A historic overview on the development of building procurement systems in the UK from post war period (1945) present day. The points in evolution a split into 4 phases;
1.1)Phase 1 1945 – 1972:The period before the World War 2 selective tendering methods were being used more prolifically, the Simon report 1944 (ministry of works 1944) strongly recommends the use of selective tendering. After the end of the 2nd World War there was an increase in the building industry, this resulted in using procurement methods such as open competitive tendering despite the report in 1944.
In the 1950’s the Phillip’s report reiterated the recommendation in the use of selective tendering and explained the need for co-operation from all parties in the construction process (HMSO 1950). However by this time new procurement systems such as negotiated tenders and design and build had come about.
Through the 1960’s to the 1970’s the need for co-operation between the industry and its professions was further expressed in the Emmerson report 1962 and Banwell 1964, they also reiterated in this period the recommendations of the Simon report 1944 and the use for selective tendering.
Over all from the end of the war to the 1970’s this was a time of uninterrupted economic growth in which construction procurement in terms of conventional methods prevailed, only where few unconventional methods where being used on smaller projects, Despite a number of reports in the period recommending the adoption of more co-operative approaches from members of the project team.
1.2)Phase 2 1973 – 1980:Phase 2 was a period of recession and instability, which was a result due to large price increase of crude oil from other countries, Post the 2nd World War after the economic boom this was lead due to high inflation rates. A number of case studies during the 1970 had brought to attention the use of non-conventional procurement methods.
The wood report 1975 examined purchasing policies and procurement, although the report was restricted to the public sector it stated that public authorities used inappropriate procurement methods due to circumstances and found that 40% of the projects that were examined still used non-conventional procurement.
Reports that followed this stated the need for improvement and urged a state of recovery as clients did not want to commit themselves to building projects during a time economic uncertainty.
1.3)Phase 3 1980 – 1990:This phase was a time of post-recession the period of adjustment and recovery, big changes were made in the economy and the construction industry it introduced labour-only subcontracting and changed attitudes of major clients.
Major clients and organisations had decide that old existing procurement methods were inefficient and caused delays therefore leading to extra cost at the end of projects, So bigger organisations such as the British property federation (BPF) started to use ideas from the US to improve their own management and procurement systems.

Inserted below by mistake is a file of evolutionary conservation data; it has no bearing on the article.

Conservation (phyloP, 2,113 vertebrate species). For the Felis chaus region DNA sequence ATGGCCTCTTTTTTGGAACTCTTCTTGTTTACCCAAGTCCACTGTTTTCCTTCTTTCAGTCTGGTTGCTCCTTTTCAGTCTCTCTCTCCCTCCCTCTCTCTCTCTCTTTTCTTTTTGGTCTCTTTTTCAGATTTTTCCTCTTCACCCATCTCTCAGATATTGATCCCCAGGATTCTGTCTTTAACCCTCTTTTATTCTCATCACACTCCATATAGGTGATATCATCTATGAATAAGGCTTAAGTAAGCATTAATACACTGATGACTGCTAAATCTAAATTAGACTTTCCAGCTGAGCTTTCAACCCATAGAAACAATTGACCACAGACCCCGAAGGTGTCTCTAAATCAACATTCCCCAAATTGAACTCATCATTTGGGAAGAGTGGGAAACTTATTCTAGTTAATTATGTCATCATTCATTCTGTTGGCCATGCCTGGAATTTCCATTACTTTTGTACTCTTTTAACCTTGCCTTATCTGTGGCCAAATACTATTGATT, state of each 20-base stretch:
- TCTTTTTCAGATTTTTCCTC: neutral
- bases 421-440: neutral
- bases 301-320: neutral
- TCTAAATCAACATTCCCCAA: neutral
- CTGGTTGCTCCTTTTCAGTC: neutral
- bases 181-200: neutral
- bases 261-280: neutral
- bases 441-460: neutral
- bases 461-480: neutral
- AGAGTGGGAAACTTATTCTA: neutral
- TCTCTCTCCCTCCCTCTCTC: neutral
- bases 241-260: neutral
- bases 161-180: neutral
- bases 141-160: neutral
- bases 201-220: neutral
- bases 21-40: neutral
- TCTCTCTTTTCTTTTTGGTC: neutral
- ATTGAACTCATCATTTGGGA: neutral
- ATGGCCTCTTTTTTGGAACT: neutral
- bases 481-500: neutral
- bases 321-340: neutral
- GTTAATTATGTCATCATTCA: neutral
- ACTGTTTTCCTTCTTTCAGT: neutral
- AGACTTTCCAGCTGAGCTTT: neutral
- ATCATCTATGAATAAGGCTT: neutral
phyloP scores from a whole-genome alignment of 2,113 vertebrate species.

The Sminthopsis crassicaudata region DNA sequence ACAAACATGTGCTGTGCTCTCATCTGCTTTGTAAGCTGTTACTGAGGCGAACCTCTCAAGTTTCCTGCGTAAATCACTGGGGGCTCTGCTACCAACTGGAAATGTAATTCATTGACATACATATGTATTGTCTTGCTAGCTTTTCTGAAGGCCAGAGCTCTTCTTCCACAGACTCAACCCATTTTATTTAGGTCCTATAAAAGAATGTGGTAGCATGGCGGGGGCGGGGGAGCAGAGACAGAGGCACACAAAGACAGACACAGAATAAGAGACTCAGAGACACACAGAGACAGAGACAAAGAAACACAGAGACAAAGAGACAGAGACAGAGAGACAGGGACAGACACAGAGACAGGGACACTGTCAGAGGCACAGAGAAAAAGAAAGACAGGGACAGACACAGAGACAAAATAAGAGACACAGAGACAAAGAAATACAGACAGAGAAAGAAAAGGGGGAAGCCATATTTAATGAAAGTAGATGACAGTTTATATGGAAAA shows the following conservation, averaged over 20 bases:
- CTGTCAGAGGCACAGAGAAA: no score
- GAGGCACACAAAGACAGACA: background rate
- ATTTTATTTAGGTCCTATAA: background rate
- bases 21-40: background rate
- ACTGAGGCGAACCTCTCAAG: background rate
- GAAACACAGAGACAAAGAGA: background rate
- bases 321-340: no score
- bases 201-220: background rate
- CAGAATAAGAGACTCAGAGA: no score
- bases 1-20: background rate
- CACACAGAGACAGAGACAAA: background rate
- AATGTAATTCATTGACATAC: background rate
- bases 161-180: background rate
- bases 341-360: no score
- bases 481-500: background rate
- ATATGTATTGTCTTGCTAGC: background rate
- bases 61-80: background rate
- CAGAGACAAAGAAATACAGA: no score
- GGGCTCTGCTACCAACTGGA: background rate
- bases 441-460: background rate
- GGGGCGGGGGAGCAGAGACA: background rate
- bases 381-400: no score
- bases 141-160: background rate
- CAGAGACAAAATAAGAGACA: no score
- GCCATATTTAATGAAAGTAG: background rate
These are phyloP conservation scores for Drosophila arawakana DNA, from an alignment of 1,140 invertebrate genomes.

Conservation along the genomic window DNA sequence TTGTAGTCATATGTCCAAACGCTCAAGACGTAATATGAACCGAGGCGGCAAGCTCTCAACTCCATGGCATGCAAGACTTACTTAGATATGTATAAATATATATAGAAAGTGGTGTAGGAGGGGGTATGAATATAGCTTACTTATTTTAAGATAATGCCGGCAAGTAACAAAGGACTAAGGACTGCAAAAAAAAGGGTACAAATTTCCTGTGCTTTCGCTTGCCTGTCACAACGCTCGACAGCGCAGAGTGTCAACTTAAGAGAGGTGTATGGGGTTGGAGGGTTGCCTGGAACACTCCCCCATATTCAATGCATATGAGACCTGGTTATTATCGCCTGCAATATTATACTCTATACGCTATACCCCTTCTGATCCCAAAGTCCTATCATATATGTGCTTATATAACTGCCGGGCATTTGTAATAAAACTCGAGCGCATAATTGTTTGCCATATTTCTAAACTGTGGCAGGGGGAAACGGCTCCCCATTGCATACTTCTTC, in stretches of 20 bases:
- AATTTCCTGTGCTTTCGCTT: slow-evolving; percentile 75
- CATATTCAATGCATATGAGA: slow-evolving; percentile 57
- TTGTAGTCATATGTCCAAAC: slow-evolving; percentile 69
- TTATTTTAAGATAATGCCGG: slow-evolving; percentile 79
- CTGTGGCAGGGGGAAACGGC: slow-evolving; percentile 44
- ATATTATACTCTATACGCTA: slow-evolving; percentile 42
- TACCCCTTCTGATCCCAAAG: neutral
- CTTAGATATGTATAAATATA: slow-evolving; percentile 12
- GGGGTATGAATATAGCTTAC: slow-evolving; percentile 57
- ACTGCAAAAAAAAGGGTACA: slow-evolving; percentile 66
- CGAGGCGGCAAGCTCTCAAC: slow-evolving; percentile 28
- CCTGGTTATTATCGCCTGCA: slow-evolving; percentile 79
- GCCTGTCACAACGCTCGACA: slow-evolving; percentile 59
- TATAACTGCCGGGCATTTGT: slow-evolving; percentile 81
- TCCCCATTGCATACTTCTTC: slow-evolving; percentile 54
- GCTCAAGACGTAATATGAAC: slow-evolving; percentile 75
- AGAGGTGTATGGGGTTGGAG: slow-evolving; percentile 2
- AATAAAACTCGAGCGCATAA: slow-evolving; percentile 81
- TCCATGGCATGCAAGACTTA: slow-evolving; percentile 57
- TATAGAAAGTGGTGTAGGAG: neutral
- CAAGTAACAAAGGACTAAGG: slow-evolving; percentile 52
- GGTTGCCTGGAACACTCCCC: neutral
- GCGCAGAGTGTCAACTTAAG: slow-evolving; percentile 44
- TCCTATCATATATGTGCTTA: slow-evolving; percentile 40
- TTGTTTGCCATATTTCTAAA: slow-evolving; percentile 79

In this period conventional methods were popular and were still widely being used, there was also a substantial increase in the design n build and management contracting, however management contracting proved in early years to take longer and dissatisfy clients if poor management was involved due to projects being overrun so there was a suggestion to reduce this method.
1.4)Phase 4 1990 – 2008:The period from around 1990 up to the credit crunch (recession 2008) contained around equal phase of recession and recovery as it did from the post war period. In past decade the advent of partnering and the increase in various private finance initiatives had come about, there were also efforts by the governments to improve the performance in the construction industry.
Two main reports were the means of vastly improving the industry, these reports were made by ‘Sir Michael Latham’ (Constructing the Team) and by ‘Sir John Egan’ (Rethinking Construction), these two reports changed the industry by improving the inefficiencies towards procurement and contractual agreements within the construction industry. The reports brought about a number of initiatives such as;
•M4I – the Movement for Innovation was formed in 1998 I was to co-ordinate the report ‘Rethinking Construction’ through the use of demonstration projects, working groups and knowledge exchange,
•KPI’s – are a product from ‘M4I’ and the ‘Egan Report’ they were set to create targets in which had to be met in order to achieve improvement, a number of ‘KPI’s’ were created but were refined in the year 2000 to around elven different aspects of the process of construction,
•PFI’s – private finance initiates were brought about by the government to enable public projects to be funded without the need for the capital from the government,
•Partnering and framework agreements – had already come about before 1994 but were given great impact by the ‘Latham Report’. Partnering is where contractor’s works with client to reduce and share costs, the partnering framework agreements are the contractual agreements between both parties.